I think I’ve mentioned before that I have had a curious relationship with most of Nintendo’s flagship series. A lot of this comes from the systems that I owned: First a Game Boy, then a Sega Genesis, then a Sony Playstation. As a result, I tended to play Nintendo games either at my friends’ houses or in their weird, off-beat, portable incarnations. I had the opportunity to spend time with and appreciate games that nobody else seemed to–but I never really played many of the classics when they first came out.
The common wisdom is that Ocarina of Time is the pinnacle of the Legend of Zelda series, and it has been on my list of “games I ought to play” longer than perhaps any other entry. I knew that, of all of the gaps in my gaming education, Ocarina represented maybe the biggest.
Now, however, having played it, I’m in a heated debate with myself over whether I think that it represents a “must-play” game.
One thing I want to make clear: Ocarina of Time is a brilliantly crafted game, thoroughly engrossing, and difficult to put down. I have never been in doubt that if you decide to sit down and explore this particular version of Hyrule, you’ll have a great time. And really, that’s probably enough–if you want to have fun, play Ocarina.
Part of my consideration for this blog, however, is an examination of what it means to be “well-played,” and what constitutes a sort of baseline knowledge for gaming history. In this respect, the Legend of Zelda series is an interesting case, because the entire series is essentially a variation on one of two templates.
If you have never played a Zelda title, then I would posit that in order to really understand the series you ought to play two games: the original Legend of Zelda for NES and Ocarina of Time. The first is the origin of the formula and the second is the first entry to take that formula and rework it for use in a three-dimensional space (a feat which it accomplishes brilliantly). These two games are the archetypal Legend of Zeldas (“Legends of Zelda?”). They offer the purest, most distilled version of the series.
Unfortunately, they’re also sort of the least interesting. This might be a little heretical, but as someone who doesn’t have an enormous amount of nostalgia wrapped up in the games, the entries that have grabbed me the most are the ones that take the basic theme and do some riffing on it.
Link’s Awakening, Link to the Past, and the Oracle titles (not to mention Four Swords and Minish Cap) are all basically playing around with the same idea: Large, grid-based, open world divided into single screens and filled with several discrete dungeons in which you acquire an ever-increasing set of tools with which to defeat Ganon/Other. In order to separate themselves from the original, they take a new aesthetic and/or gameplay lens and apply it to the formula: Link’s Awakening gives us an actual plot; Link to the Past stuffs itself to the gills with sidequests and adds an entire second world map; Minish Cap… had a hat that made you small? I don’t really know, I never played that one.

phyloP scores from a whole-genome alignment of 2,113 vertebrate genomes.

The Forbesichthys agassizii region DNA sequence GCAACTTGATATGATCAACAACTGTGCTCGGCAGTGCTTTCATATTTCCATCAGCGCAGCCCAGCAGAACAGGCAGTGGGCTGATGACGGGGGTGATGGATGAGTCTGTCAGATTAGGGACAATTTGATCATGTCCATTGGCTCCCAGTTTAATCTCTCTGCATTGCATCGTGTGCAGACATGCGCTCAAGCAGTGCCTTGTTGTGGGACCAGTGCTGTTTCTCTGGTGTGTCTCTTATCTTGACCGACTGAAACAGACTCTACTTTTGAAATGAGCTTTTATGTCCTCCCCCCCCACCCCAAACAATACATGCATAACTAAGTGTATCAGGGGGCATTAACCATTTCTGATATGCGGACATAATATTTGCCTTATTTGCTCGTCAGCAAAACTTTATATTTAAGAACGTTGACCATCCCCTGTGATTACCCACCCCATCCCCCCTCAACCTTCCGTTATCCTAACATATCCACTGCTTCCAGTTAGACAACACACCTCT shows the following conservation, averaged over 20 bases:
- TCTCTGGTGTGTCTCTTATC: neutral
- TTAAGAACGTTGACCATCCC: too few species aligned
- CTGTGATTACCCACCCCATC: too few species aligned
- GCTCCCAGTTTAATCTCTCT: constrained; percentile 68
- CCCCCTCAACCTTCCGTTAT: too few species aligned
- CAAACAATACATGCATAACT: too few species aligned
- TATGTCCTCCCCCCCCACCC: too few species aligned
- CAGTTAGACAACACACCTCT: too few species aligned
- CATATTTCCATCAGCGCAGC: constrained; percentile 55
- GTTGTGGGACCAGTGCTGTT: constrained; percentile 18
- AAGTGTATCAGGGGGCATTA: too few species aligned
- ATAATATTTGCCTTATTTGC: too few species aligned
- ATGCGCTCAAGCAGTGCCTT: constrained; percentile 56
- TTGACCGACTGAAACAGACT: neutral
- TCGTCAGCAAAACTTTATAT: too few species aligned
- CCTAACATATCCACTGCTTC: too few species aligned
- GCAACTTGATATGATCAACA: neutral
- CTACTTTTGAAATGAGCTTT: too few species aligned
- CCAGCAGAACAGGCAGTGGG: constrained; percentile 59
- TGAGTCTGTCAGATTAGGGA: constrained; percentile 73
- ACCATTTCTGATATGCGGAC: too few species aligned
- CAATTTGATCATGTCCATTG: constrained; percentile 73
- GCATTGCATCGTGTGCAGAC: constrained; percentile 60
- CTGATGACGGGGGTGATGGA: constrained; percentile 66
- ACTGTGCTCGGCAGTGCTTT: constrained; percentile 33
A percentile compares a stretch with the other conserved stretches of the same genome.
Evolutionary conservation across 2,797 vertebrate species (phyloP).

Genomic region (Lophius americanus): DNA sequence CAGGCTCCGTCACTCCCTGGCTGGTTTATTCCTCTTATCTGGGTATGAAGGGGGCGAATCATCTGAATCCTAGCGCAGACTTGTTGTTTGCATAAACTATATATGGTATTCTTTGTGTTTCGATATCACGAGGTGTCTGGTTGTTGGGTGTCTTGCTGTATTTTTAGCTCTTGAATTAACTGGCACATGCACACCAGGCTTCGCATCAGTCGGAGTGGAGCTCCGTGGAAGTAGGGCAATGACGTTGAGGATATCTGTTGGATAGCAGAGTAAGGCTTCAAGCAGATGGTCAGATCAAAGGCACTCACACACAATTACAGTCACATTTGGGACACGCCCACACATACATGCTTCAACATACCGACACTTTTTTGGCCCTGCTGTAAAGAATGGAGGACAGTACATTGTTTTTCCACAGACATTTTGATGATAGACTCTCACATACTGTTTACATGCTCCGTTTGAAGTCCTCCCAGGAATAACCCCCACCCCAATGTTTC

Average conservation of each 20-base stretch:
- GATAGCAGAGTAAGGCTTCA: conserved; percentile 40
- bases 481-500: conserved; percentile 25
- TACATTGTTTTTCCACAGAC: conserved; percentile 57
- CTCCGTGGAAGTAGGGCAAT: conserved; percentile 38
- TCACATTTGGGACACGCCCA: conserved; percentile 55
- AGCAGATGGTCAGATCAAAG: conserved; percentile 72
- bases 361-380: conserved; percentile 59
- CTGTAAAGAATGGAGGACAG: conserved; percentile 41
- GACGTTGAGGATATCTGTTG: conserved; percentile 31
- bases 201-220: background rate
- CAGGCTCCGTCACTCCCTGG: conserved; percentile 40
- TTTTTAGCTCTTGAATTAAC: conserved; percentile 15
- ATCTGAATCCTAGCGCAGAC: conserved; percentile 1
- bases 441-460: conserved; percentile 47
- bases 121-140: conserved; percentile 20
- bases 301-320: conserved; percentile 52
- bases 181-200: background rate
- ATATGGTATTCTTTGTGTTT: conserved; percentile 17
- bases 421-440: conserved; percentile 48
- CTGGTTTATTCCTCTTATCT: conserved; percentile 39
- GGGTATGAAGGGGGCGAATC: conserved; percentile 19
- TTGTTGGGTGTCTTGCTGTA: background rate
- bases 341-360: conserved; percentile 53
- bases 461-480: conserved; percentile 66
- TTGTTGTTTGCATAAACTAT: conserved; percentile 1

When Ocarina came along, it was almost like a reboot of the series, taking all of the essential elements and applying them to an entirely new play space. As I mentioned, it does this very, very well–in fact, between this and Super Mario 64, Nintendo’s record for translating their series into the third dimension flawlessly on the first try is pretty spectacular. It took Konami ten years to give us a 3D Castlevania that wasn’t abominable.
And yet–Wind Waker, Twilight Princess, and Skyward Sword are all riffs on the exact same tune (In this one he’s a wolf! In this one he’s a Powerpuff Girl!), and because these successors all have to do something with themselves stylistically to distinguish themselves from Ocarina, they’re all far more interesting than the original template. (Full disclosure: I haven’t played Skyward Sword yet. I hear it’s pretty neat!) What’s more, the formula at the heart of Zelda doesn’t change as drastically from incarnation to incarnation as, say, the gameplay in each iteration of the Mario franchise (In this one he has a water cannon! In this one he’s in space! …You know what, on second thought…).
I know that being a wolf and sailing the seven seas seem pretty different from hoofing it across Hyrule Field for the eighty millionth time, but you’re still going to elemental dungeons, solving environmental puzzles, collecting keys, and Z-targeting to smack enemies in the face with your Master Sword. I’m not suggesting that Zelda is stale! Not really, anyway. I’m only saying that in order to understand the way the Zelda series works, you don’t have to play every incarnation.